As I left Brisbane after attending EduTECH 2015, I reflected on a tweet posted by Leanne Cameron from the ICT Educators of New South Wales (ICTENSW) – she called for Australia to find its own Super-Awesome Sylvia out in schools; or, as I am going to call her, Australia’s own Extra-Astonishing Anna or Alexia or Audrey. The call from Leanne is spot-on. Some might say it is copying the whole amazing Super-Awesome Sylvia juggernaut, but as my wise grandmother used to say, “Copying is the greatest form of flattery.”
For those readers who do not know the household education name of Super-Awesome Sylvia, aka Sylvia Todd, she is a 13-year-old girl from Northern California. Sylvia started making and tinkering when she was seven years old. She did everything from making old-fashioned craft to building rockets with her Dad and uploaded what can only be deemed ‘back to basics activities’ on YouTube. The videos went viral around the world and her actions have helped bring a renewed interest in school-aged children making stuff and doing science more generally.
Sylvia has spoken to the United Nations, addressed the White House (where she met President Obama), appeared on TV and given engaging speeches at major technical and education conferences across the globe. Not bad for a 13 year old.
Sylvia’s first project book has a clear focus on Science, Technology, Engineering and Math (STEM) learning. She emphasises Science, Technology, Engineering, Arts and Math (STEAM) learning too – where the arts are considered essential in students making, tinkering and constructing in subjects like science, technology, engineering and mathematics.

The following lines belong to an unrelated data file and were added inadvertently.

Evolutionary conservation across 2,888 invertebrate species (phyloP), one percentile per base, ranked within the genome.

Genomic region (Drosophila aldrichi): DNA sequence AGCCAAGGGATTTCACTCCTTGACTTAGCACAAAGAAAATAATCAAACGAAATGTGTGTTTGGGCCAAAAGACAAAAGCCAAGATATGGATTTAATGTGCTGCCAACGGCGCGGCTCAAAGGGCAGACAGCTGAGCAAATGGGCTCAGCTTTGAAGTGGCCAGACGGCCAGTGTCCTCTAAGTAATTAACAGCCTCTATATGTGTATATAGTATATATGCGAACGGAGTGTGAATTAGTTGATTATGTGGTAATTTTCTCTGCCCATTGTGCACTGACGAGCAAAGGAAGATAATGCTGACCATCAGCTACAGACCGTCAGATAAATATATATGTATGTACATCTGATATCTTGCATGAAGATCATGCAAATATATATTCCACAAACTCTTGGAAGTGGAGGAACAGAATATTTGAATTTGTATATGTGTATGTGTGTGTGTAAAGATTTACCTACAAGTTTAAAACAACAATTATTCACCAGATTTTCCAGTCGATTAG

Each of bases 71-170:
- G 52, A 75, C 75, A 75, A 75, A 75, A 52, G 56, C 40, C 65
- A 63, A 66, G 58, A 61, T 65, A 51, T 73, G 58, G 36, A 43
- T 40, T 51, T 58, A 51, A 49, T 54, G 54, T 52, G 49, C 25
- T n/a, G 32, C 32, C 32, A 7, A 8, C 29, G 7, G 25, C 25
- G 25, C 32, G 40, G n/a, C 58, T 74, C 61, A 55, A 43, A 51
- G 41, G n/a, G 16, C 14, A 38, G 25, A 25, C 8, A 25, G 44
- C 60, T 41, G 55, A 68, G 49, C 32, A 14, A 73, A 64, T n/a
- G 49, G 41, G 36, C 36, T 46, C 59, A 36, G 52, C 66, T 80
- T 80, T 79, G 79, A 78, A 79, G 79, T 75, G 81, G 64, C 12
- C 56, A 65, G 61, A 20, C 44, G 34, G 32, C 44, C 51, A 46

In the book Project Book Volume 2, Sylvia introduces readers to all sorts of friendly robots, how to get to know programming prototyping platforms like Arduino, how to make simple strobes, experiments with the Randomly Influenced Finger Flute (RIFF) and the project ‘the Tapper’. The projects are easily doable in the classroom and clear instructions make the whole idea of ‘making stuff’ possible without too much expense for schools or for parents. The whole sense of fab labs, maker spaces or pop-up constructing areas in schools are a little akin to the ‘men’s shed idea’, only these are important shed-like spaces for school students.
At EduTECH 2015, Sylvia showed videos of herself making things and she did two challenging science experiments on stage. When they looked like they were not working, she remained as cool as a cucumber –not easy to do in front of a large audience and a lesson for presenters. Sylvia’s mantra is, “I want to get more people to have a maker spirit.”
In the Press
Fronting the Australian press was something Sylvia did while she was in Brisbane and, on 3rd June, The Australian reported as her having no diva complex. James, her dad, said, “Perhaps interest in his daughter’s making… arises from parents wanting to tear kids away from their screens.” Now that is an interesting observation.
On ABC radio in Brisbane, only hours after Sylvia had delivered her address at the convention centre and signed many copies of her books, a compelling interview was broadcast with that other wonderful advocate of making and tinkering; another Sylvia – Sylvia Libow Martinez.
Other Sylvia, as I call her, has advocated ‘learning learning’ through engagement, design and building for quite some time. She was the force behind the Generation YES projects. Getting children and young people interested in constructing and inventing is featured in Invent to Learn, published in 2013 by Sylvia and Dr Gary Stager. I recommend this book to primary school teachers I work with all the time. In the High Possibility Classrooms science and geography project I am conducting at the moment with eight enthusiastic kindergarten teachers at Epping West Public School in NSW, it is essential reading.
In these classrooms, students use iPads to create imaginative Pic Collages, Chatterpix and Nutshell narratives to explain ideas of motion within the environment. Young children are experimenting with concepts of making – it is ‘hard fun’ and there is lots of ‘thick play’ present. The final assessment task for the term involves students building something that moves for the school playground out of found and recycled materials.